Another claim inaccurately linked the virus to the suspension of a researcher at Canada's National Microbiology Laboratory.
Virologist Dr Xiangguo Qiu, her husband and some of her students from China were removed from the lab following a possible "policy breach," according to a report by Canada's national broadcaster CBC last year. Police told CBC News there was "no threat to public safety".
Another report said Dr Qiu had visited the Wuhan National Biosafety Laboratory of the Chinese Academy of Sciences twice a year for two years. A tweet with more than 12,000 retweets and 13,000 likes - claimed without evidence that Dr Qiu and her husband were a "spy team", had sent "pathogens to the Wuhan facility", and that her husband "specialised in coronavirus research".
None of the three claims in the tweet can be found in the two CBC reports and the terms "coronavirus" and "spy" do not appear even once in either.
CBC has since reported that these claims are baseless.
Different versions of a "whistleblower" video, alleged to have been taken by a "doctor" or a "nurse" in Hubei province, have racked up a million views on various social media platforms and mentioned in numerous online reports.
The most popular version was uploaded to YouTube by a Korean user, and included English and Korean subtitles - the video has since been taken down.
According to the English subtitles, the woman is a nurse in a Wuhan hospital. However, she does not claim to be either a nurse or a doctor in the video at all. This seems to be merely an assumption on the part of those who have uploaded various versions of the video to social media.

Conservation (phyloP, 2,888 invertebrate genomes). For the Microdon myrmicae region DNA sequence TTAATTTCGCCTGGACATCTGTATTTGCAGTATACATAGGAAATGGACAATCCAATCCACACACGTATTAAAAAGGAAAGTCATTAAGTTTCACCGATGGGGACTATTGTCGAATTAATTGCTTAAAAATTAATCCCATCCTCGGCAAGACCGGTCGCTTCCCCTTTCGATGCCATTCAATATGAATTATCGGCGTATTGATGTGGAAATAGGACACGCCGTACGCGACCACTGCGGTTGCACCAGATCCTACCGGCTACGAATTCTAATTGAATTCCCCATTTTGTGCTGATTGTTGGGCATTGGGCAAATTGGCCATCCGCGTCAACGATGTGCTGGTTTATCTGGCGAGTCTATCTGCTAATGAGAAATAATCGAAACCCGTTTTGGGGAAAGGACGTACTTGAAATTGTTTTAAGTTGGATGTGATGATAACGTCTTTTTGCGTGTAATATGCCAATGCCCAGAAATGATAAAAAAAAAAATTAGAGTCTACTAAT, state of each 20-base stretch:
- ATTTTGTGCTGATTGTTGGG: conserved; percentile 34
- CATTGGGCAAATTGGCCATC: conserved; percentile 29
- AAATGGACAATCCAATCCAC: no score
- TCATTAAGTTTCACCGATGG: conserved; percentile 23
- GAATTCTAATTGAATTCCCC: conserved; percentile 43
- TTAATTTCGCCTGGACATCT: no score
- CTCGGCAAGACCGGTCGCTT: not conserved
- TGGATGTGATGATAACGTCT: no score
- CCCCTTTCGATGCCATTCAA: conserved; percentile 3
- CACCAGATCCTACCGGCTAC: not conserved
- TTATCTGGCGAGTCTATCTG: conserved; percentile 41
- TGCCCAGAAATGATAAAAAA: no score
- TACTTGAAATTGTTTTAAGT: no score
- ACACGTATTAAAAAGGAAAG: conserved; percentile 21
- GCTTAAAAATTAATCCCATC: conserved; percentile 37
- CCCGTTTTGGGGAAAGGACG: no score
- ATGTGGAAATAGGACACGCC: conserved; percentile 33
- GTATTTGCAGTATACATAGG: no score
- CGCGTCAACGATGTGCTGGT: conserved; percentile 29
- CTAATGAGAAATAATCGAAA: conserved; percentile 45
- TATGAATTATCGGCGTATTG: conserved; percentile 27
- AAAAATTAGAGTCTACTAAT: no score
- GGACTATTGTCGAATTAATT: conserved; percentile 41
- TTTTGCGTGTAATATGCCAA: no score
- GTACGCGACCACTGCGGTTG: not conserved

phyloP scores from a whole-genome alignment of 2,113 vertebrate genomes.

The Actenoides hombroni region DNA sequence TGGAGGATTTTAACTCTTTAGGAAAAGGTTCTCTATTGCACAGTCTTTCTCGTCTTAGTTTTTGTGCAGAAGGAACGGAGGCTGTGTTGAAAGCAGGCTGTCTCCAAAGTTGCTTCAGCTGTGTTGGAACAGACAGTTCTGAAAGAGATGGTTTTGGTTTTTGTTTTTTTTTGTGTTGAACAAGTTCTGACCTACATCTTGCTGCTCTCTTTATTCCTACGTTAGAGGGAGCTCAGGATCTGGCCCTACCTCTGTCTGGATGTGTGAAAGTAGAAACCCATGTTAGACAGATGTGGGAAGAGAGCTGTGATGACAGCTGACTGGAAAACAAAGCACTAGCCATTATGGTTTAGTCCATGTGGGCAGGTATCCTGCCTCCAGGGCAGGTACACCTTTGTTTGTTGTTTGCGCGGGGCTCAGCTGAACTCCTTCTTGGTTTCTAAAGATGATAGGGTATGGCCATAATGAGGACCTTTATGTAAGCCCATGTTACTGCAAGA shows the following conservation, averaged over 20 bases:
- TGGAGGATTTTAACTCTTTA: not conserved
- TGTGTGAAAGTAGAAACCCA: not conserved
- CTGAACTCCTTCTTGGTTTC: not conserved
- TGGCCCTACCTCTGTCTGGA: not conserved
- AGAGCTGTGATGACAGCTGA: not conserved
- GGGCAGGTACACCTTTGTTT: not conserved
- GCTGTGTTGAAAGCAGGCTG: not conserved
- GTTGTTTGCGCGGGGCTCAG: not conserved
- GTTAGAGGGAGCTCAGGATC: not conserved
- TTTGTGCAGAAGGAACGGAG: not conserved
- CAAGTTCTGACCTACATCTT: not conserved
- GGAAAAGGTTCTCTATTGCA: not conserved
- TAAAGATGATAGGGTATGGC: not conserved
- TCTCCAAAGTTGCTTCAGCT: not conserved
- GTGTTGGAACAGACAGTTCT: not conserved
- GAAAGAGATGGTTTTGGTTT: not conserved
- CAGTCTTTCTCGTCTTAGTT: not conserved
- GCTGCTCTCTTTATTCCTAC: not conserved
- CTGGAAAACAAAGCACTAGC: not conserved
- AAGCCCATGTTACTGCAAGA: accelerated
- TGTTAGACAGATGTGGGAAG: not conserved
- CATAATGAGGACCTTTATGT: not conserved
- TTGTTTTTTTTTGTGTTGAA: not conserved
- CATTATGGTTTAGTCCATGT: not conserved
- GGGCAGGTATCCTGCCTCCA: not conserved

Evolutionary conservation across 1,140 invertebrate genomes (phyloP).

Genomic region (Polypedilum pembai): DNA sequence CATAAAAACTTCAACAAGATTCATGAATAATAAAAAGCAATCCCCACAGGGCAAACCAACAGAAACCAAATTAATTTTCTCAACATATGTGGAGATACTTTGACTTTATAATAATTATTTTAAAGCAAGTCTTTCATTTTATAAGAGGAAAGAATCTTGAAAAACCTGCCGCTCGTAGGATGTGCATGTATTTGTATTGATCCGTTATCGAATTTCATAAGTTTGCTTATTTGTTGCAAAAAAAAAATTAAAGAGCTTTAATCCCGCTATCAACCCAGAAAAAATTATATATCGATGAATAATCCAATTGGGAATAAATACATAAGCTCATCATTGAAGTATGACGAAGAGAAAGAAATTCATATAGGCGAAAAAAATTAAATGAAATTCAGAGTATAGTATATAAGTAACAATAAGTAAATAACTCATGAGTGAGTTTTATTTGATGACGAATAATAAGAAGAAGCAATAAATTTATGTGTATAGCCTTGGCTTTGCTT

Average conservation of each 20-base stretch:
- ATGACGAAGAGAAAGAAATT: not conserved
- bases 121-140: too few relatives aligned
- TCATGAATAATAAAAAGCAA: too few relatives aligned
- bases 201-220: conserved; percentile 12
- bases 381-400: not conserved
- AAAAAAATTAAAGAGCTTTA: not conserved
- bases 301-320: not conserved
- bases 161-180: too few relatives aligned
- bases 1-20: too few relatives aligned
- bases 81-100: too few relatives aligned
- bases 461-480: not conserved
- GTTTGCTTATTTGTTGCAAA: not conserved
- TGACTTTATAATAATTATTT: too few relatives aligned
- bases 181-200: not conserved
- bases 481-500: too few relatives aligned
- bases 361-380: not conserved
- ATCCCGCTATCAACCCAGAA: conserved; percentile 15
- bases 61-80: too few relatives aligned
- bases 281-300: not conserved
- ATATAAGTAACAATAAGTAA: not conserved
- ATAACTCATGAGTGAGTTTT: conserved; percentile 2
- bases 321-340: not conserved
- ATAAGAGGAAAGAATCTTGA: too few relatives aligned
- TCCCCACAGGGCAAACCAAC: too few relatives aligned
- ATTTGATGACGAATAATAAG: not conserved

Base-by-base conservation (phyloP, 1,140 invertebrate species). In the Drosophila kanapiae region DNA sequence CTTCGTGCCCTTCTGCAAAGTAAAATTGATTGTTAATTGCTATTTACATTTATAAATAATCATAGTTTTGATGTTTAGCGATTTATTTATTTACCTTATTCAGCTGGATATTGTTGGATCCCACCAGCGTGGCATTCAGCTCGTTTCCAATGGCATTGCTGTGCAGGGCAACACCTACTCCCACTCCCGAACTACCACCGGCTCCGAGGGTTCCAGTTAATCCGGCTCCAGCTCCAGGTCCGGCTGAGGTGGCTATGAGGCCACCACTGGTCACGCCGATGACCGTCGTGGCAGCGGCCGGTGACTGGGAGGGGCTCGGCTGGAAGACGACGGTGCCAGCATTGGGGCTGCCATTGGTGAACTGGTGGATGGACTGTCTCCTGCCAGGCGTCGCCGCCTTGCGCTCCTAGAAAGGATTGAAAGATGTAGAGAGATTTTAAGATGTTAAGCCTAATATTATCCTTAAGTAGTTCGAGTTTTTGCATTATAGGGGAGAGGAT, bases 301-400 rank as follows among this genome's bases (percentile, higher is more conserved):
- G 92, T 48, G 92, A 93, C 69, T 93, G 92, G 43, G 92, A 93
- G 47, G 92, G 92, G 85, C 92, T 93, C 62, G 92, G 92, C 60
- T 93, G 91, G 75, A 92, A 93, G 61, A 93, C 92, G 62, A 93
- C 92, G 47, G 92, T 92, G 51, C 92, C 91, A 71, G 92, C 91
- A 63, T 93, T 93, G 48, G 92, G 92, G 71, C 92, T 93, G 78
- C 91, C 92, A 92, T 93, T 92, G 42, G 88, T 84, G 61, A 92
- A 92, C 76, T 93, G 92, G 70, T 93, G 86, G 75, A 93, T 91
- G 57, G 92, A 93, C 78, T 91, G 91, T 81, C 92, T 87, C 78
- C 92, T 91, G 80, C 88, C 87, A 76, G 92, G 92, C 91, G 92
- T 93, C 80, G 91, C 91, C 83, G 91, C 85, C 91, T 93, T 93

The woman, who does not identify herself, is wearing a protective suit in an unknown location. However, her suit and mask do not match the ones worn by medical staff in Hubei.
Due to a lockdown being enforced by the authorities, it is difficult to verify videos from the province. But she makes a number of unsubstantiated claims about the virus, making it unlikely for her to be a nurse or a paramedic.
She also claims the virus has a "second mutation", which can infect up to 14 people. But the World Health Organisation has preliminarily estimated the number of infections an individual carrying the virus can cause is 1.4 to 2.5.
"She doesn't sound like someone from [a] medical professional background," Muyi Xiao, a Wuhan native and the visuals editor for the ChinaFile online magazine, told the BBC.
Although the exact location of the video is unknown, it is likely that the woman is a Hubei resident sharing her personal opinion about the outbreak.
"I think there is [a] possibility that she thinks she is telling the truth. Because no one knows the truth," Badiucao, a Chinese political activist currently based in Australia, told the BBC.
"No transparency [has] just left people guessing and panicking."